The plaintiff demonstrated its prima facie entitlement to judgment as a matter of law on the issue of liability (see Key Equip. Fin., Inc. v. South Shore Imaging, Inc., 39 AD3d 595, 596; Advanta Leasing Servs. v Laurel Way Spur Petroleum Corp., 11 AD3d 571, 571; Terminal Mktg. Co. v. Murphy, 296 A.D.2d 399, 400; see also Ford Motor Credit Co., Inc. v Racwell Constr., Inc., 24 AD3d 500, 501). In opposition, PIO and Ingrassia (hereinafter together the appellants) failed to raise a triable issue of fact as to liability. Instead, their arguments were limited to issues concerning the alleged commercial unreasonableness of the equipment sale, and deficiencies in the notice of disposition of the equipment relative to the subject sale, both of which are relevant only to the issue of damages (see UCC 9-626[a], ; Ford Motor Credit Co., Inc., 24 AD3d at 501).
With respect to the issue of damages, although self-described as a “finance” lease, the lease provides that part of the consideration PIO was to pay the plaintiff for the right to possession and use of the equipment was an obligation, for the term of the lease, to refrain or forbear from terminating the lease; the lease further provides that PIO has an option, upon its compliance with the lease, to purchase the equipment for nominal additional consideration (see Citipostal, Inc. v. Unistar Leasing, 283 A.D.2d 916, 916-918; Leasing Service Corp. v. Carbonex, Inc., 522 F Supp 79, 79-80 [applying New York law]; National Equipment Rental, Ltd. v Priority Electronics Corp., 435 F Supp 236, 238 [applying New York law] ). Under such circumstances, the lease is, in fact, a secured transaction governed by Uniform Commercial Code (hereinafter UCC) article 9 (see UCC 1-201[a][iv]; Citipostal, Inc. v. Unistar Leasing, 283 A.D.2d at 918).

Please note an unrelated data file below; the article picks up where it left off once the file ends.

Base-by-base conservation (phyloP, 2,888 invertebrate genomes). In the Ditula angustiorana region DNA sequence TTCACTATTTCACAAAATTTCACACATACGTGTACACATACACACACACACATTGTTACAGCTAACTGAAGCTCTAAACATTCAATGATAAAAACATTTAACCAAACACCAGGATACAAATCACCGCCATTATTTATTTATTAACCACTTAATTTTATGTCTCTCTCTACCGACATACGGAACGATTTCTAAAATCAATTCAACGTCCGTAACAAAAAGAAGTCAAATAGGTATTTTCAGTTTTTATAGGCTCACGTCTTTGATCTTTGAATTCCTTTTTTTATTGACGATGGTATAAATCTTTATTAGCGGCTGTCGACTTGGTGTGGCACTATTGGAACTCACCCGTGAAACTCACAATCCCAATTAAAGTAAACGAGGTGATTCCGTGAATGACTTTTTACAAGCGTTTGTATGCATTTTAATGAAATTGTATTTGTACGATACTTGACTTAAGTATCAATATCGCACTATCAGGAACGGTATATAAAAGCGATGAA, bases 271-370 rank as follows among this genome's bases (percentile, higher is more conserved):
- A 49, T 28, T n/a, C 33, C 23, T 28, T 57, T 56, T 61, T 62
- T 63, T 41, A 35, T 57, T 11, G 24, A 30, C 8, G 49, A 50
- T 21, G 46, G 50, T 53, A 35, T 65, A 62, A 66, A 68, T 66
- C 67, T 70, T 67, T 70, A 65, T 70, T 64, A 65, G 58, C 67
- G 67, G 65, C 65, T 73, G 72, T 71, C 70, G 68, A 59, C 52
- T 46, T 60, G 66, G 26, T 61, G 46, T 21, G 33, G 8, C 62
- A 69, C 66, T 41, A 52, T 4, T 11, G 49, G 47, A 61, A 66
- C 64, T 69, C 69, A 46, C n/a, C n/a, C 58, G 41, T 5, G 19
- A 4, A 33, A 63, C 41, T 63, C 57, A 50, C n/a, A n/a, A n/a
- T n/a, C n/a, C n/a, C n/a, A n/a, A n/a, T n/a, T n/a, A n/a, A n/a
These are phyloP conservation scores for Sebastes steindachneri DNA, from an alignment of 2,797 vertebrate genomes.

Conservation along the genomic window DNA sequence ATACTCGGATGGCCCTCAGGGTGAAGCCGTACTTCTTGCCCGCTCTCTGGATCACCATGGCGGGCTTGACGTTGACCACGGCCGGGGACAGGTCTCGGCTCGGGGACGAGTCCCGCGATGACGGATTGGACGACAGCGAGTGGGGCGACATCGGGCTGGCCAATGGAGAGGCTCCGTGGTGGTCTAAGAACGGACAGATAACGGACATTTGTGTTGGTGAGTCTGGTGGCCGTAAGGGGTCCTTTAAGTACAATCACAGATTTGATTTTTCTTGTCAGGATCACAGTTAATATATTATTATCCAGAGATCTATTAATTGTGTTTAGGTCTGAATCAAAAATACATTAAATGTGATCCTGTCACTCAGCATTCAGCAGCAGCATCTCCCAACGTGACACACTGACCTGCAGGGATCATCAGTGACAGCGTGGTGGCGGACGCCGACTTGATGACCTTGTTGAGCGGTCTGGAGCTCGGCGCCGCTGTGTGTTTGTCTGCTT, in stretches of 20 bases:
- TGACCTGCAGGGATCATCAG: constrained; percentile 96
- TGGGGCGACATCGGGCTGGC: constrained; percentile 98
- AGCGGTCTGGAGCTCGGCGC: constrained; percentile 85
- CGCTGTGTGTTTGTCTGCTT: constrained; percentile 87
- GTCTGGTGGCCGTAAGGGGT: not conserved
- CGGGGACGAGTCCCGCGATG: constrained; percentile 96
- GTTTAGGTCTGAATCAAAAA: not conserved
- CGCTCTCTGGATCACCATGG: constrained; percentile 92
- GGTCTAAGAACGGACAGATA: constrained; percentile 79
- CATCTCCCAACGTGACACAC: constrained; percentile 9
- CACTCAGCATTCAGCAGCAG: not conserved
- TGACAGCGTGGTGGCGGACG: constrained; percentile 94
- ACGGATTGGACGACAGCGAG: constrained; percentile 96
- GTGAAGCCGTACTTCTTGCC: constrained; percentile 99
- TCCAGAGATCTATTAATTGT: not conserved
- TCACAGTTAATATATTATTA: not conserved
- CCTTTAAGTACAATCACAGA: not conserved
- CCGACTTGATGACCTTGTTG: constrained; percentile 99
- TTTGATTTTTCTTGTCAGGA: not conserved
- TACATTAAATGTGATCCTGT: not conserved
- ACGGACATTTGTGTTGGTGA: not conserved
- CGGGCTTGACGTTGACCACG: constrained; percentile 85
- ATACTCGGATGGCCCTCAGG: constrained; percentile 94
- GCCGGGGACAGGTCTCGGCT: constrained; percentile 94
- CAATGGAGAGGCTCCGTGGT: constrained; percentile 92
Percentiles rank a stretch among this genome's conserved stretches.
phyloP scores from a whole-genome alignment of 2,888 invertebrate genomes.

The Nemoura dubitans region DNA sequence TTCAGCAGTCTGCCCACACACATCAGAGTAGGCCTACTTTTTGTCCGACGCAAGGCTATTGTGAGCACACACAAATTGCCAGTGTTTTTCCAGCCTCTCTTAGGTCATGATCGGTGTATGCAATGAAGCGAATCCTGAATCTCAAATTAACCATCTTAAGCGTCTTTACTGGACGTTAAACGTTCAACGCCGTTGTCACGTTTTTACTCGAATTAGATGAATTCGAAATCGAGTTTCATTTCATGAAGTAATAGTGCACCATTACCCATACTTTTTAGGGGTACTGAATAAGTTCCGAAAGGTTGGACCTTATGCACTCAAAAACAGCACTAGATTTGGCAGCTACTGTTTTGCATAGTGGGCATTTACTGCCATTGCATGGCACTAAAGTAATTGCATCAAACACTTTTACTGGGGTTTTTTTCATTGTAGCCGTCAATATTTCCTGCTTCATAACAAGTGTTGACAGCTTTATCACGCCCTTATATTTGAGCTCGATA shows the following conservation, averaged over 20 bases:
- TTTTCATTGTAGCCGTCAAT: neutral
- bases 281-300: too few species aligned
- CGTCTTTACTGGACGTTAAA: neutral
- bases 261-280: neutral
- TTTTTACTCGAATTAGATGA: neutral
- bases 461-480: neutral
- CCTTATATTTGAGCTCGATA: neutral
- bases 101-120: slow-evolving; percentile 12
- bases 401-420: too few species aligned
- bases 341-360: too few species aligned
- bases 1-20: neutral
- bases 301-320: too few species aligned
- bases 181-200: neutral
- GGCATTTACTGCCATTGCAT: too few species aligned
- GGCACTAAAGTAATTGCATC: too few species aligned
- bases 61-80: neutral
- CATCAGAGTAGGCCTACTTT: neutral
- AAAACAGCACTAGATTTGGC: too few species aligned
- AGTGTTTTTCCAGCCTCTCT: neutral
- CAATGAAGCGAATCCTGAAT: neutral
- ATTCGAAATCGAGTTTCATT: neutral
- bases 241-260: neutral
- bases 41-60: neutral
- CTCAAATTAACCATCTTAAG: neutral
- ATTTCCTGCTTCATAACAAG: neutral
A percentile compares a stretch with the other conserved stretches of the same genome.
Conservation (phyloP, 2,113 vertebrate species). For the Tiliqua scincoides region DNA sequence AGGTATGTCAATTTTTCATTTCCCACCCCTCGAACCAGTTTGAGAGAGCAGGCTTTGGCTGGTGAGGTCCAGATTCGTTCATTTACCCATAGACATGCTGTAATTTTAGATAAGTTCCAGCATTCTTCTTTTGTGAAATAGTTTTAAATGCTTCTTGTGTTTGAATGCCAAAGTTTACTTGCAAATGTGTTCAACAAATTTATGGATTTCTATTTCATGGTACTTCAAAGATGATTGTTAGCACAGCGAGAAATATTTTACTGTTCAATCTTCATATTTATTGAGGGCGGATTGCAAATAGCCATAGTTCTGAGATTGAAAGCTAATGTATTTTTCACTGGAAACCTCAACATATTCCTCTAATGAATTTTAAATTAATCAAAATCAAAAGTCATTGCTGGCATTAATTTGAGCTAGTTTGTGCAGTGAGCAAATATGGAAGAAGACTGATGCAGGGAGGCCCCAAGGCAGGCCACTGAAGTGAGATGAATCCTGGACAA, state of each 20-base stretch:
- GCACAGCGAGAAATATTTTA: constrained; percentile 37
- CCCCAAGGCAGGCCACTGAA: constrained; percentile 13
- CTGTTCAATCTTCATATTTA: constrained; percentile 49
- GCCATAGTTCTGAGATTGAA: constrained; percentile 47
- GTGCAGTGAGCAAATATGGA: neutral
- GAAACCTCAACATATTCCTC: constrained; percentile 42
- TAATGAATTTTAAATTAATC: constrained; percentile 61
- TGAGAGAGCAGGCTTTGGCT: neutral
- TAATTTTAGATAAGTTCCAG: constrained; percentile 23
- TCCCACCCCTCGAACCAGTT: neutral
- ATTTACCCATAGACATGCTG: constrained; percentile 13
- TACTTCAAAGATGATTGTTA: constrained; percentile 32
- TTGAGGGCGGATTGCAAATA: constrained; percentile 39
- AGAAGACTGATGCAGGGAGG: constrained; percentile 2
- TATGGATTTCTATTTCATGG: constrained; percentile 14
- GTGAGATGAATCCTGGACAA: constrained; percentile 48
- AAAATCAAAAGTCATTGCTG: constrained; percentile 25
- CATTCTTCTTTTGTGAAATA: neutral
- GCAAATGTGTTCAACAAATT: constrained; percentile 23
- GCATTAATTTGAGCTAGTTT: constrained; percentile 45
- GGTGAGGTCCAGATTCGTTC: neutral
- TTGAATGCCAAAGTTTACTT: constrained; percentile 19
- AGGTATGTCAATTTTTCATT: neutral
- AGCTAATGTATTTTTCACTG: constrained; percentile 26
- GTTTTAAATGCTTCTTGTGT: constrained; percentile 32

In that regard, since the lease is a secured transaction governed by UCC article 9, and the appellants raised the issue of commercial reasonableness of the plaintiff's sale of the equipment in their amended answer to the complaint, the plaintiff “bore the burden of establishing that all aspects of the sale of the [equipment] were commercially reasonable” (Ford Motor Credit Co., Inc., 24 AD3d at 501, citing UCC 9-626[a]; see Associates Commercial Corp. v Liberty Truck Sales & Leasing, 286 A.D.2d 311, 312; see also UCC 9-610 [a] ). The plaintiff did not meet its burden. There are issues of fact as to whether the sale of the equipment was accomplished in a commercially reasonable manner and, therefore, the Supreme Court should have denied that branch of the plaintiffs' motion which was, in effect, for summary judgment on the issue of damages (see Ford Motor Credit Co., 24 AD3d at 501).
We note that, contrary to the appellants' contention, the plaintiff complied with the relevant provisions of the UCC regarding the notification of disposition of the equipment (see UCC 9-611[b], 9-613[a] ).
COVELLO, J.P., DICKERSON, BELEN and LOTT, JJ., concur.
Matthew G. Kiernan
Clerk of the Court